I have a new VTOL aircraft concept that offers vertical takeoff with a similar rotor disc loading to helicopters but a high speed cruise to about 400 MPH, if enough power is installed to reach that speed. Please see Welcome to Tiltplane.com | New VTOL Concept.
In the hover mode the speed of the rotors relative to the air will be a lot higher than the takeoff speed of most fixed-wing aircraft, so the area of the rotor blades can easily be a lot less than the area of the wings and control surfaces of fixed-wing airplanes, which means, in turn, that the cruise efficiency should be very good. In one design I was looking at I was getting an L/D ratio of 19:1 at about 200 MPH. The L/D ratio for helicopters is much lower, ranging from 7:1 to 9:1 and high top speeds are very difficult to achieve.
There are a couple of important issues about the tiltplane approach:
(1) The axis of the craft tilts from vertical when the craft is hovering to horizontal when the craft is flying. If it carries people, they would probably be carried in a compartment which somehow remains upright - which will require significant structure to implement.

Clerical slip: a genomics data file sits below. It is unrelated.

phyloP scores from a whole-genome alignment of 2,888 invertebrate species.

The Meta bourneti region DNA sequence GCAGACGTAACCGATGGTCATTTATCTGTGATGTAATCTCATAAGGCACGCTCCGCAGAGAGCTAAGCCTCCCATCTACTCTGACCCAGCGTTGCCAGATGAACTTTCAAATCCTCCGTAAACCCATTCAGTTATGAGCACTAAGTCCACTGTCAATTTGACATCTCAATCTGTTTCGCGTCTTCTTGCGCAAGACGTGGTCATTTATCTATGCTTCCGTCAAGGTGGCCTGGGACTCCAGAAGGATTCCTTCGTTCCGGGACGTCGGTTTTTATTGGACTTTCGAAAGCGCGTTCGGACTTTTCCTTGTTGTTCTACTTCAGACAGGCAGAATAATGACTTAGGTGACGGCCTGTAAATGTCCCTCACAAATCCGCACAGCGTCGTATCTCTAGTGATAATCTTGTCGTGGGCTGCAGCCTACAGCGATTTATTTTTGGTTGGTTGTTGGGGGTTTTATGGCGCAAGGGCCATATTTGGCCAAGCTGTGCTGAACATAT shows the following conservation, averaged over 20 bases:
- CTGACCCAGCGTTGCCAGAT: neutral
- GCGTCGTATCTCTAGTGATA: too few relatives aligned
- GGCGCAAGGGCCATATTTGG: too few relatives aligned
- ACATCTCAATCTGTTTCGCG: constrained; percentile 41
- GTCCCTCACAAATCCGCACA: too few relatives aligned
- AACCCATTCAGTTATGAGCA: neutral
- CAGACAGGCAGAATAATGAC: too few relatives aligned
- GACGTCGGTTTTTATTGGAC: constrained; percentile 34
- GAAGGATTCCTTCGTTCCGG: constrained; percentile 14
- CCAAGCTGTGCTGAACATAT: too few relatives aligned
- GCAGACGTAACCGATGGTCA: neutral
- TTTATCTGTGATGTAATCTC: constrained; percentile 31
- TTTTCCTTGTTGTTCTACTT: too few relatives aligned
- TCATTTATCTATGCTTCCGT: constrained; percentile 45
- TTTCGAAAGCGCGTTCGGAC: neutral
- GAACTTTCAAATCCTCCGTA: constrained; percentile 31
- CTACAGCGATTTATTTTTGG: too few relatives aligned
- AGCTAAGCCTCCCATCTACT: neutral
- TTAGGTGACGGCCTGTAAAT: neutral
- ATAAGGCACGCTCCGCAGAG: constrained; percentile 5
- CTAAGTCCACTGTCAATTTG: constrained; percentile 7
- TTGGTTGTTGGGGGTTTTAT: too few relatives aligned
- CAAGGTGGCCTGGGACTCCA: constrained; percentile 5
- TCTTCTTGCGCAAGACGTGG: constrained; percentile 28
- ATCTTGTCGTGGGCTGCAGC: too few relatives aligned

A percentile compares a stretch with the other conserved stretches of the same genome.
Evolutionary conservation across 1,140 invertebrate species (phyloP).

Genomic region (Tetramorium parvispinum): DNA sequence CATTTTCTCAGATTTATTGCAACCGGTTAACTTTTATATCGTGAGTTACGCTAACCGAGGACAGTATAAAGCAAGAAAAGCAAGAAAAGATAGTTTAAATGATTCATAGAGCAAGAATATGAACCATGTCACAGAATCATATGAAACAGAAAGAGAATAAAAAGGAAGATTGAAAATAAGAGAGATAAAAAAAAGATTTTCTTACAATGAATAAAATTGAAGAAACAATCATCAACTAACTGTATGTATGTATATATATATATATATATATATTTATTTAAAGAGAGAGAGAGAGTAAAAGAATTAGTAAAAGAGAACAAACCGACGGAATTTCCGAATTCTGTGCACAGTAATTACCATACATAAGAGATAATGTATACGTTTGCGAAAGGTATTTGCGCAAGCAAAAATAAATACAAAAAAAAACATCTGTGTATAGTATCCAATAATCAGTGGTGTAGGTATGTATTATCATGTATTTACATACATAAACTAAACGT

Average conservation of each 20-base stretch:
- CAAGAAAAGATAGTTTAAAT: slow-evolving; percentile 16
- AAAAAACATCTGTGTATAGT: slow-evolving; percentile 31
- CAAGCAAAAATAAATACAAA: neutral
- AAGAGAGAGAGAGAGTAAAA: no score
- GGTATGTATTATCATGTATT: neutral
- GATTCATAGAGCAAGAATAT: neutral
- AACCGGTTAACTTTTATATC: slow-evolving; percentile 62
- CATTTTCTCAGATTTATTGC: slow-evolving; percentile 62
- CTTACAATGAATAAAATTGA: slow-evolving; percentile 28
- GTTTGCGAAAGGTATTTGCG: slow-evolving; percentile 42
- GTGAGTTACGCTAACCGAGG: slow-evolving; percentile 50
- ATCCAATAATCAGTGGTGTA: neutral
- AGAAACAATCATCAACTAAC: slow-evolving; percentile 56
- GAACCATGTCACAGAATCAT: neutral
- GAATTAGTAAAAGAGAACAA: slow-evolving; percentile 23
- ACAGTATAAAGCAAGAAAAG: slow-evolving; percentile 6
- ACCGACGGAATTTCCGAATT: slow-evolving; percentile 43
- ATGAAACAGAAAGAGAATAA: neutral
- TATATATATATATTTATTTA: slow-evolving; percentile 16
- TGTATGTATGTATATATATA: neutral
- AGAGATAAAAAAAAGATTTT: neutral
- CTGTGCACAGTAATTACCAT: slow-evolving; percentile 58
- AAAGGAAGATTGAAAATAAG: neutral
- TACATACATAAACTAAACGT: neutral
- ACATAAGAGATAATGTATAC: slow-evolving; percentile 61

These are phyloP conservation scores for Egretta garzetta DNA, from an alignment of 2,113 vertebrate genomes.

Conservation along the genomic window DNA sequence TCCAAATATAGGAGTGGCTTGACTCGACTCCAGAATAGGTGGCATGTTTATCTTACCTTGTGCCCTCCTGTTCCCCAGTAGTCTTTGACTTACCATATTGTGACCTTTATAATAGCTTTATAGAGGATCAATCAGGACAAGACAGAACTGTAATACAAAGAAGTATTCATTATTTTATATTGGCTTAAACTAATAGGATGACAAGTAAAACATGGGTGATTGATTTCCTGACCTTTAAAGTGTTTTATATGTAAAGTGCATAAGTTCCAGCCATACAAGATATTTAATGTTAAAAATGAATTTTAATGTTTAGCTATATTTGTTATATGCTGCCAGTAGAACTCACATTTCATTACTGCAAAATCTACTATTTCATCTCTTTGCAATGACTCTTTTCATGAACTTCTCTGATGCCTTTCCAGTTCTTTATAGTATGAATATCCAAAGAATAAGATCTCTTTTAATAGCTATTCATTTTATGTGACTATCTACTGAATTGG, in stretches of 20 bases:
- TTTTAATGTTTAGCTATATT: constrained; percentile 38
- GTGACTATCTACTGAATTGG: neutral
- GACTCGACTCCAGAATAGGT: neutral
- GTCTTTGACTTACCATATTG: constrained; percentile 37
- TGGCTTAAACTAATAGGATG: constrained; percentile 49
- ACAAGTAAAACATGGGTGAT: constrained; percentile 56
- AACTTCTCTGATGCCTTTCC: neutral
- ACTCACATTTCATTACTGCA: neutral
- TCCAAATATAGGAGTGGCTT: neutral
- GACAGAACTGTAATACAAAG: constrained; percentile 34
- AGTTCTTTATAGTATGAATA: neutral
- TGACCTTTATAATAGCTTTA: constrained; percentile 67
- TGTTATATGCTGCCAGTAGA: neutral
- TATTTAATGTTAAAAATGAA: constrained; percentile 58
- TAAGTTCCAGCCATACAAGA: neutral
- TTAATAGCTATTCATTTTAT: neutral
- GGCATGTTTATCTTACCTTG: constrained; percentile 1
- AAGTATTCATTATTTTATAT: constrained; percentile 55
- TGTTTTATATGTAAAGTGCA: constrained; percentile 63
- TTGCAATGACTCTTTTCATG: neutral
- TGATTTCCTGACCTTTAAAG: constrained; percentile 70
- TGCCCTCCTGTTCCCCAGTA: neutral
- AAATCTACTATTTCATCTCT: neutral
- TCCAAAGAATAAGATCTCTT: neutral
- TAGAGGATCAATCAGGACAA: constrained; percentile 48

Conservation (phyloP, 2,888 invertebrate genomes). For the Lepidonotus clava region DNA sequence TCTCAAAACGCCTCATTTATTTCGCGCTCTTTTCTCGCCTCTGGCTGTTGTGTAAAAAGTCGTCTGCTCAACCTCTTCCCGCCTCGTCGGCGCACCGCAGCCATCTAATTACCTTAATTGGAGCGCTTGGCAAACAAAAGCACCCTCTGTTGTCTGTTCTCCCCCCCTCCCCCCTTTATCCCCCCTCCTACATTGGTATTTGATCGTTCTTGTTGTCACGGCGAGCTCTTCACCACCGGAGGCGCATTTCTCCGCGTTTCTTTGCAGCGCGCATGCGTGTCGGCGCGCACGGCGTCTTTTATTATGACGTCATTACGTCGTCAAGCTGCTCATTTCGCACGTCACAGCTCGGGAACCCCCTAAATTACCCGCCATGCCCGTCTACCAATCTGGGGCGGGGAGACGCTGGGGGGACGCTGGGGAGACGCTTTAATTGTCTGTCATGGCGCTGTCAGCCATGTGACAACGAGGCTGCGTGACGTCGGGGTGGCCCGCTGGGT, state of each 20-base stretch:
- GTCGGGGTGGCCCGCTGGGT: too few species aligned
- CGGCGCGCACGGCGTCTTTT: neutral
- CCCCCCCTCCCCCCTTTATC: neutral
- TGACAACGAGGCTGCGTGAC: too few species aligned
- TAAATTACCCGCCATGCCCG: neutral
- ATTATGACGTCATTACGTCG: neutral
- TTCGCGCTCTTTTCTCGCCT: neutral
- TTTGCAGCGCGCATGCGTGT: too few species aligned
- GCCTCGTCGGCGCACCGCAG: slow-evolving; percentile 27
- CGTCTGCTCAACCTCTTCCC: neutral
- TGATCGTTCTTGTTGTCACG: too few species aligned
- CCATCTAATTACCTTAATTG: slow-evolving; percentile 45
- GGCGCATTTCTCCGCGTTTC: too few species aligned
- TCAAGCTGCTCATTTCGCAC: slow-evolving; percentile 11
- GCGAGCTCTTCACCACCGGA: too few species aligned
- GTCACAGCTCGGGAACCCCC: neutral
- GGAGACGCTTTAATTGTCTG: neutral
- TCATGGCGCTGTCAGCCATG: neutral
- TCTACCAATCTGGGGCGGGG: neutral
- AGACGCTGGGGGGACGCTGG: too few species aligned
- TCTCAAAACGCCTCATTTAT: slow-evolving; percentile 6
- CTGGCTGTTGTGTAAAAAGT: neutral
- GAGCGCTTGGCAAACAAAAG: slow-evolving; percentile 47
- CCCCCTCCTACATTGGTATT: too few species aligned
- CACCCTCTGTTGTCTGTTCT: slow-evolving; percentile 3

(2) The craft has two powered, counter-rotating rotors turning about the axis of the craft with one rotor located at about 1/4 of the length of the fuselage from the nose and the other at about 3/4s of the length of the fuselage from the nose. It is mechanically awkward that two powered rotors are needed and that they are separated by so large a distance.
But there should be many unmanned applications for tiltplanes where (1) and (2) above are not significant obstacles and where the high cruise efficiency and high top speed are very valuable.
Questions or comments?